Mimicking Photosynthesis with Light-harvesting Man-made Leaves Can Cut CO2.
From the Tokyo Institute of Technology, Center for Public Affairs and Communications:
A New, Efficient Light-harvesting System Based on the Principles of Natural Photosynthesis is Developed by Researchers at Tokyo Tech.
Scientists have long been trying to emulate the way in which plants harvest energy from the sun through photosynthesis. Plants are able to absorb photons from even weak sunlight using light antennae made from chlorophyll molecules in their leaves. This absorbed energy is then transferred to reaction centers wherein the plants create the sugars they use as food. So far, artificial systems built to replicate this super-efficient natural process have been limited to a single reaction center with a few light absorbers, and have been unable to absorb enough energy from light sources with low photon levels such as sunlight.
Now, Osamu Ishitani at the Tokyo Institute of Technology, along with researchers from Toyota Central R&D Labs, Inc., has created an efficient, artificial light-harvesting system based on the natural two-step process of photosynthesis. The new system uses man-made 'leaves' as light absorbers, which relay energy through a metal complex to feed a final energy acceptor.
"It is difficult to make an efficient solar-energy converter using molecular devices such as so-called photocatalysts because the molecules are so small and solar light is so dilute," explains Ishitani. "Such systems would require huge numbers of molecular devices, which are expensive and time-consuming to make. Introducing devices with the ability to harvest light into solar-energy conversion would be one possible solution."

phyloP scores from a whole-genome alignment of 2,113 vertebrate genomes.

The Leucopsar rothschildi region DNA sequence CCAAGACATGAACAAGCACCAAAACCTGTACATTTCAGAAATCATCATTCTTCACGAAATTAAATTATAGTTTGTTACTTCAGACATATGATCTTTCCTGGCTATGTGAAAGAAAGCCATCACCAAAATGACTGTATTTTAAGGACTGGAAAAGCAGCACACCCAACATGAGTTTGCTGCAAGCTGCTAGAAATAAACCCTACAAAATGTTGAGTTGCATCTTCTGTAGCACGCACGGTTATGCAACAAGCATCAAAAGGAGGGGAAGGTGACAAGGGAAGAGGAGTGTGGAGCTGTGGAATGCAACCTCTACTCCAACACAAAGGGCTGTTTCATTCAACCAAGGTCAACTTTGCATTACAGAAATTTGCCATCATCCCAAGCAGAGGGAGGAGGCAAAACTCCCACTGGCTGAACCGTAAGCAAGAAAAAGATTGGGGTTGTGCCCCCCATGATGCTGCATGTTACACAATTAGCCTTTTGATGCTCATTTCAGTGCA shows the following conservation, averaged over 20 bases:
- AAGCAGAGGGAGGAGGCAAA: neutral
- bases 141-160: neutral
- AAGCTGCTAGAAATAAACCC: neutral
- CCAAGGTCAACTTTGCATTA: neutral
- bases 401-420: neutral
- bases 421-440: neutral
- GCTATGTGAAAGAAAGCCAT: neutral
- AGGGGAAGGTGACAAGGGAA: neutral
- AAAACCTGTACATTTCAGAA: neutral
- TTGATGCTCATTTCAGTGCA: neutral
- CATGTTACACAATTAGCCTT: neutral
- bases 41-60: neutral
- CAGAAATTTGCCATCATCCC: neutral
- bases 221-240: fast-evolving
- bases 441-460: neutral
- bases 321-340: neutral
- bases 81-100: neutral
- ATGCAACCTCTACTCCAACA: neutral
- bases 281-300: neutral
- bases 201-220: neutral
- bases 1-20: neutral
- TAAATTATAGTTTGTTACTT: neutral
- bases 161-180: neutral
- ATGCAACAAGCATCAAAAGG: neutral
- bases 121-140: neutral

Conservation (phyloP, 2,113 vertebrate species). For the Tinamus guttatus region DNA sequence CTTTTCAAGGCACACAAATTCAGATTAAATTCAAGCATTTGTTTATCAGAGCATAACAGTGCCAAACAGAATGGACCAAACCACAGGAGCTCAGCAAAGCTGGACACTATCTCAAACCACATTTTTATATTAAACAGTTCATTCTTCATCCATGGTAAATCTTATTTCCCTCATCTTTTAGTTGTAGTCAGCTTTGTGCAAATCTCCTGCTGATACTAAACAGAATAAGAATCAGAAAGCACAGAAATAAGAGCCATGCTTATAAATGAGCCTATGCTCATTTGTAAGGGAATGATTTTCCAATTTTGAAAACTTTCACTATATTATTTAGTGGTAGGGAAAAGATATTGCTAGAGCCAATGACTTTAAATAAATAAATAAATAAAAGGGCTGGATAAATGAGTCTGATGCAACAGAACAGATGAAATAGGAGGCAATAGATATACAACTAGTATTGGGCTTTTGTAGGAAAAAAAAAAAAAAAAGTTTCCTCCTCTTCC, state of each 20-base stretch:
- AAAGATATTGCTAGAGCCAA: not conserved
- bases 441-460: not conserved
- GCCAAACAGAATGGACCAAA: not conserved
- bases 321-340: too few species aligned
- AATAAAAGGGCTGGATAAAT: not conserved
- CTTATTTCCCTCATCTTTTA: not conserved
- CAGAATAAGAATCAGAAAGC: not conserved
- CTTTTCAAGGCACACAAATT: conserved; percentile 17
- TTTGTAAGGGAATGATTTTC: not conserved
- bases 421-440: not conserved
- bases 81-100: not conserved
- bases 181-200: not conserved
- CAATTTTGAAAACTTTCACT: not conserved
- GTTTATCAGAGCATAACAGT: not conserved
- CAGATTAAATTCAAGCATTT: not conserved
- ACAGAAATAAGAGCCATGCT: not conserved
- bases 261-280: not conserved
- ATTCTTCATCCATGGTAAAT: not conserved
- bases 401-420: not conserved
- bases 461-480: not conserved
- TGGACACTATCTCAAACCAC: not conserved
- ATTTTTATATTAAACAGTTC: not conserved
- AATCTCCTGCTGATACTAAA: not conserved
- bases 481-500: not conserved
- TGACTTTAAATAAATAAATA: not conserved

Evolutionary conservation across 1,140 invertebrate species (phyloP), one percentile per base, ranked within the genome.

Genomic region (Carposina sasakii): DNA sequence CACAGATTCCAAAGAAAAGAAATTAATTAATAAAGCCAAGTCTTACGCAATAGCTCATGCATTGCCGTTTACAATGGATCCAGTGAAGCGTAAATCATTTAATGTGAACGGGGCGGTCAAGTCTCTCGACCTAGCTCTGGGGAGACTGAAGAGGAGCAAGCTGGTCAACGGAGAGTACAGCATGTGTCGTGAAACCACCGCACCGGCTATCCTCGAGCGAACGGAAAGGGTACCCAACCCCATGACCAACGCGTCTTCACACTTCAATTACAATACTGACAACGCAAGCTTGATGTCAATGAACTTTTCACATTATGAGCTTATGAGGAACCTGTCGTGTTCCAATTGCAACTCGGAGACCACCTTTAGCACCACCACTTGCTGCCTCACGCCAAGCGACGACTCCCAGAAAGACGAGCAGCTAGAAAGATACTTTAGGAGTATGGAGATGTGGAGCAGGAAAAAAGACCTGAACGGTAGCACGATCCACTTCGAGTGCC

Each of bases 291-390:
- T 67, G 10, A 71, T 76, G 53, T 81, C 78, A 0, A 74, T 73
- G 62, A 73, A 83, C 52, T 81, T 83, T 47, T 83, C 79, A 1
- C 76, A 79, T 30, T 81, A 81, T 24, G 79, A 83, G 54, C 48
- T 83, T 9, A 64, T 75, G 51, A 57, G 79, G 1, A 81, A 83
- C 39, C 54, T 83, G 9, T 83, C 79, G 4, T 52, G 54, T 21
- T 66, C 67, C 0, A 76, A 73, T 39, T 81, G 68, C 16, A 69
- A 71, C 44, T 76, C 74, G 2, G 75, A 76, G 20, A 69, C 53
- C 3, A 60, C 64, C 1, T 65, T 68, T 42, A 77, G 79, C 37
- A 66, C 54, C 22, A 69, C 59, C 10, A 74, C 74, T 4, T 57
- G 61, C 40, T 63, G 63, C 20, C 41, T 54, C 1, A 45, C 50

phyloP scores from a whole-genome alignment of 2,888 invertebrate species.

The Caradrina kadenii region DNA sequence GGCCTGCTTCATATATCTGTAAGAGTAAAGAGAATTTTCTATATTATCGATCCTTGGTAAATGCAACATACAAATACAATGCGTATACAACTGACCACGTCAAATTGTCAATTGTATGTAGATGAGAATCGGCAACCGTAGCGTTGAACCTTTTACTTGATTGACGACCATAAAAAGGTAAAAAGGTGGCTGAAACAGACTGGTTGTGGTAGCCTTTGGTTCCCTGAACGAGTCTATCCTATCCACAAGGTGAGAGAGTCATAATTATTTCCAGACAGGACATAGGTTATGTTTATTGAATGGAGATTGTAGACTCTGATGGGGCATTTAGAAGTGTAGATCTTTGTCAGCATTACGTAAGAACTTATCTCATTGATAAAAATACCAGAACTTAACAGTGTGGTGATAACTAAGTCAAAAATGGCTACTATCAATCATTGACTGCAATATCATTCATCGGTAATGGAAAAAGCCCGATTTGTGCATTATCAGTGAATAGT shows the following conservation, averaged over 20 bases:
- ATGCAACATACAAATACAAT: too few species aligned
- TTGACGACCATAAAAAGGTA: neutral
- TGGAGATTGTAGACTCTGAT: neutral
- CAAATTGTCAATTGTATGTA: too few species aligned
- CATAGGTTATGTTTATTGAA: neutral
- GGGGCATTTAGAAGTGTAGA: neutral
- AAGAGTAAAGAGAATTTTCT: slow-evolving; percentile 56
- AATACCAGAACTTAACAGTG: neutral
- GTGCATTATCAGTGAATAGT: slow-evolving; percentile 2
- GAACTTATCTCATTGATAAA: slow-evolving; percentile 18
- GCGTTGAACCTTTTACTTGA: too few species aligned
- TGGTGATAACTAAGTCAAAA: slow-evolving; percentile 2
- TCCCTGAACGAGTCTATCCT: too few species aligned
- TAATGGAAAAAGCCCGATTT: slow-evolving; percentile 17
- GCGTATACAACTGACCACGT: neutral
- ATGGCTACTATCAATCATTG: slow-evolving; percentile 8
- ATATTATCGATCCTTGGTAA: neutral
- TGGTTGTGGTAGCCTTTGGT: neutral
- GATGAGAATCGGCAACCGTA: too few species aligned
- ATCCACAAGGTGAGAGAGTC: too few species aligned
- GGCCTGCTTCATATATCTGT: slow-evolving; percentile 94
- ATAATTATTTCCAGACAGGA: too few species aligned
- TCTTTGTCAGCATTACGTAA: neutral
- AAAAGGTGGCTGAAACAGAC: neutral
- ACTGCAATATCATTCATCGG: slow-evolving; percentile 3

Ishitani and his team realized that building a system with multiple light absorbers feeding a smaller number of energy relay 'antennae' linked to an energy acceptor would allow more photons to be absorbed from dilute light, with less energy being lost along the way.
The researchers created a device with 440 'leaves' using tubes made from so-called periodic mesoporous organosilica (PMO) and light-absorbing biphenyl (Bp). The PMO-Bp complexes were linked to five connected rhenium metal sticks, which transferred the light energy harvested by PMO-Bp directly to a central ruthenium sphere. In this way, the photons from the light source were concentrated very efficiently, first through the rhenium sticks and then into the ruthenium reaction center, with little loss of energy en-route.
In a series of tests using the new system, Ishitani and his team found that the reaction center of their device was capable of emitting a strong light powered by the photonic energy from the man-made 'leaves'.
The new system could be used to build better photocatalysts, which can be used for a number of purposes including CO2 reduction and water oxidation photocatalysis. However, Ishitani and co-workers state that it will be some time before artificial photosynthesis becomes commonplace in such systems, because the process requires considerable further research and development.
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